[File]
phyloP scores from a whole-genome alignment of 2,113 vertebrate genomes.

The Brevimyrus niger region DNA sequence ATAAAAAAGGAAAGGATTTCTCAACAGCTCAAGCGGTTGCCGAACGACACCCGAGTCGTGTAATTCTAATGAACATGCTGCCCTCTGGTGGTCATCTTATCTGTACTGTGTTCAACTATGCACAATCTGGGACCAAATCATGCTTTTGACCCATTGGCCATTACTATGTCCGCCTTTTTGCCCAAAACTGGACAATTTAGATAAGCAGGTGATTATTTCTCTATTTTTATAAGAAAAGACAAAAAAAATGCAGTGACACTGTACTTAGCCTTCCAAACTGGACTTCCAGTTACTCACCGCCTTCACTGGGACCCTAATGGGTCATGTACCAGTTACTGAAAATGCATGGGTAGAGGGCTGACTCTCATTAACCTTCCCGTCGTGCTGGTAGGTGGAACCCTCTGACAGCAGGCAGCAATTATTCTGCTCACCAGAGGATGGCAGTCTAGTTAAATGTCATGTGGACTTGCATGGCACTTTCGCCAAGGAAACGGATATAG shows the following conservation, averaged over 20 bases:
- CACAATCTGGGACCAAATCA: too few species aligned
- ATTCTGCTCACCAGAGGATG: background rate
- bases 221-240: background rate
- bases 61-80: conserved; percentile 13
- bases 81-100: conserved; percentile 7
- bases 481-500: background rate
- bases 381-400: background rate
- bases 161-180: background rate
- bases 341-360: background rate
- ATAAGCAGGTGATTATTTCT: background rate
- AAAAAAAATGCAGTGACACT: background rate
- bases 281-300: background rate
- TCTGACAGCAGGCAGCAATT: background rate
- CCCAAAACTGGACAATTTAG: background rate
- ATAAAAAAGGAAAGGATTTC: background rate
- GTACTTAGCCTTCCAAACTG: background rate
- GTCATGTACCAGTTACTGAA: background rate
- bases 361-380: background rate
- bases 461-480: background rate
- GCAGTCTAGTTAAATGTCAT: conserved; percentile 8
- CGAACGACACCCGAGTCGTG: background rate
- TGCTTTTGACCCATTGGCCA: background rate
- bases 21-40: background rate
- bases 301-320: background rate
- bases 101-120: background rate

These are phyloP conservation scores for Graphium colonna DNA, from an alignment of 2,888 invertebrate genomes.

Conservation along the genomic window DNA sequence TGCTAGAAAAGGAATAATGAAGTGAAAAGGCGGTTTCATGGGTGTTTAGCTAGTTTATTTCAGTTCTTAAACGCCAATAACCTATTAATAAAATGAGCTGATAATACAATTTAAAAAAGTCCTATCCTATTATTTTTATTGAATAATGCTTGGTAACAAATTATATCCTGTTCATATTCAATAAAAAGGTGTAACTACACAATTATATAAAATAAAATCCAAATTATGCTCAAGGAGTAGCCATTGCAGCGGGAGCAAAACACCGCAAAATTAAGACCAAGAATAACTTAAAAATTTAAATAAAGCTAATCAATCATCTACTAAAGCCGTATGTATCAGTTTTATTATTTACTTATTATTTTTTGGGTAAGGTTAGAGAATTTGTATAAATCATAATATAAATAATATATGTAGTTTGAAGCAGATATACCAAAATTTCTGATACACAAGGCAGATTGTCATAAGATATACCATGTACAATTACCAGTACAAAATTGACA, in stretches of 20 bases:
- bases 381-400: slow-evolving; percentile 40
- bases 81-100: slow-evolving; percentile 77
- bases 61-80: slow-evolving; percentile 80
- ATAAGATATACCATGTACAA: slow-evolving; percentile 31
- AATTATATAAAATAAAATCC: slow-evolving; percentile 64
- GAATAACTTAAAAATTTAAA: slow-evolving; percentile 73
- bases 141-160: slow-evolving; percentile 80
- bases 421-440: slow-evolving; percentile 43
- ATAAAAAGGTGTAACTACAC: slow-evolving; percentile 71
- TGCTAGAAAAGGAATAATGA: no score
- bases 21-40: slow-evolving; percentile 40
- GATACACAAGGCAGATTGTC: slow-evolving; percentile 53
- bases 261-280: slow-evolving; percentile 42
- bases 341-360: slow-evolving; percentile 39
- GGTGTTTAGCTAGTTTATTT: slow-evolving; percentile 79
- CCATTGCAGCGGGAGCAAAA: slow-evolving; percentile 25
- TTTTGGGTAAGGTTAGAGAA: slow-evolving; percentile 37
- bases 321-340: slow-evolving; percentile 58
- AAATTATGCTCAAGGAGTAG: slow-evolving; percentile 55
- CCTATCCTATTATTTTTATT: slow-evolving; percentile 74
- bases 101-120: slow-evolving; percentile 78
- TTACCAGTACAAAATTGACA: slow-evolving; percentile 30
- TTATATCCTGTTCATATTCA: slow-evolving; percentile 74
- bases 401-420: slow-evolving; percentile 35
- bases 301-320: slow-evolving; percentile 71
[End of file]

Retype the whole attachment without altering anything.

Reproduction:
phyloP scores from a whole-genome alignment of 2,113 vertebrate genomes.

The Brevimyrus niger region DNA sequence ATAAAAAAGGAAAGGATTTCTCAACAGCTCAAGCGGTTGCCGAACGACACCCGAGTCGTGTAATTCTAATGAACATGCTGCCCTCTGGTGGTCATCTTATCTGTACTGTGTTCAACTATGCACAATCTGGGACCAAATCATGCTTTTGACCCATTGGCCATTACTATGTCCGCCTTTTTGCCCAAAACTGGACAATTTAGATAAGCAGGTGATTATTTCTCTATTTTTATAAGAAAAGACAAAAAAAATGCAGTGACACTGTACTTAGCCTTCCAAACTGGACTTCCAGTTACTCACCGCCTTCACTGGGACCCTAATGGGTCATGTACCAGTTACTGAAAATGCATGGGTAGAGGGCTGACTCTCATTAACCTTCCCGTCGTGCTGGTAGGTGGAACCCTCTGACAGCAGGCAGCAATTATTCTGCTCACCAGAGGATGGCAGTCTAGTTAAATGTCATGTGGACTTGCATGGCACTTTCGCCAAGGAAACGGATATAG shows the following conservation, averaged over 20 bases:
- CACAATCTGGGACCAAATCA: too few species aligned
- ATTCTGCTCACCAGAGGATG: background rate
- bases 221-240: background rate
- bases 61-80: conserved; percentile 13
- bases 81-100: conserved; percentile 7
- bases 481-500: background rate
- bases 381-400: background rate
- bases 161-180: background rate
- bases 341-360: background rate
- ATAAGCAGGTGATTATTTCT: background rate
- AAAAAAAATGCAGTGACACT: background rate
- bases 281-300: background rate
- TCTGACAGCAGGCAGCAATT: background rate
- CCCAAAACTGGACAATTTAG: background rate
- ATAAAAAAGGAAAGGATTTC: background rate
- GTACTTAGCCTTCCAAACTG: background rate
- GTCATGTACCAGTTACTGAA: background rate
- bases 361-380: background rate
- bases 461-480: background rate
- GCAGTCTAGTTAAATGTCAT: conserved; percentile 8
- CGAACGACACCCGAGTCGTG: background rate
- TGCTTTTGACCCATTGGCCA: background rate
- bases 21-40: background rate
- bases 301-320: background rate
- bases 101-120: background rate

These are phyloP conservation scores for Graphium colonna DNA, from an alignment of 2,888 invertebrate genomes.

Conservation along the genomic window DNA sequence TGCTAGAAAAGGAATAATGAAGTGAAAAGGCGGTTTCATGGGTGTTTAGCTAGTTTATTTCAGTTCTTAAACGCCAATAACCTATTAATAAAATGAGCTGATAATACAATTTAAAAAAGTCCTATCCTATTATTTTTATTGAATAATGCTTGGTAACAAATTATATCCTGTTCATATTCAATAAAAAGGTGTAACTACACAATTATATAAAATAAAATCCAAATTATGCTCAAGGAGTAGCCATTGCAGCGGGAGCAAAACACCGCAAAATTAAGACCAAGAATAACTTAAAAATTTAAATAAAGCTAATCAATCATCTACTAAAGCCGTATGTATCAGTTTTATTATTTACTTATTATTTTTTGGGTAAGGTTAGAGAATTTGTATAAATCATAATATAAATAATATATGTAGTTTGAAGCAGATATACCAAAATTTCTGATACACAAGGCAGATTGTCATAAGATATACCATGTACAATTACCAGTACAAAATTGACA, in stretches of 20 bases:
- bases 381-400: slow-evolving; percentile 40
- bases 81-100: slow-evolving; percentile 77
- bases 61-80: slow-evolving; percentile 80
- ATAAGATATACCATGTACAA: slow-evolving; percentile 31
- AATTATATAAAATAAAATCC: slow-evolving; percentile 64
- GAATAACTTAAAAATTTAAA: slow-evolving; percentile 73
- bases 141-160: slow-evolving; percentile 80
- bases 421-440: slow-evolving; percentile 43
- ATAAAAAGGTGTAACTACAC: slow-evolving; percentile 71
- TGCTAGAAAAGGAATAATGA: no score
- bases 21-40: slow-evolving; percentile 40
- GATACACAAGGCAGATTGTC: slow-evolving; percentile 53
- bases 261-280: slow-evolving; percentile 42
- bases 341-360: slow-evolving; percentile 39
- GGTGTTTAGCTAGTTTATTT: slow-evolving; percentile 79
- CCATTGCAGCGGGAGCAAAA: slow-evolving; percentile 25
- TTTTGGGTAAGGTTAGAGAA: slow-evolving; percentile 37
- bases 321-340: slow-evolving; percentile 58
- AAATTATGCTCAAGGAGTAG: slow-evolving; percentile 55
- CCTATCCTATTATTTTTATT: slow-evolving; percentile 74
- bases 101-120: slow-evolving; percentile 78
- TTACCAGTACAAAATTGACA: slow-evolving; percentile 30
- TTATATCCTGTTCATATTCA: slow-evolving; percentile 74
- bases 401-420: slow-evolving; percentile 35
- bases 301-320: slow-evolving; percentile 71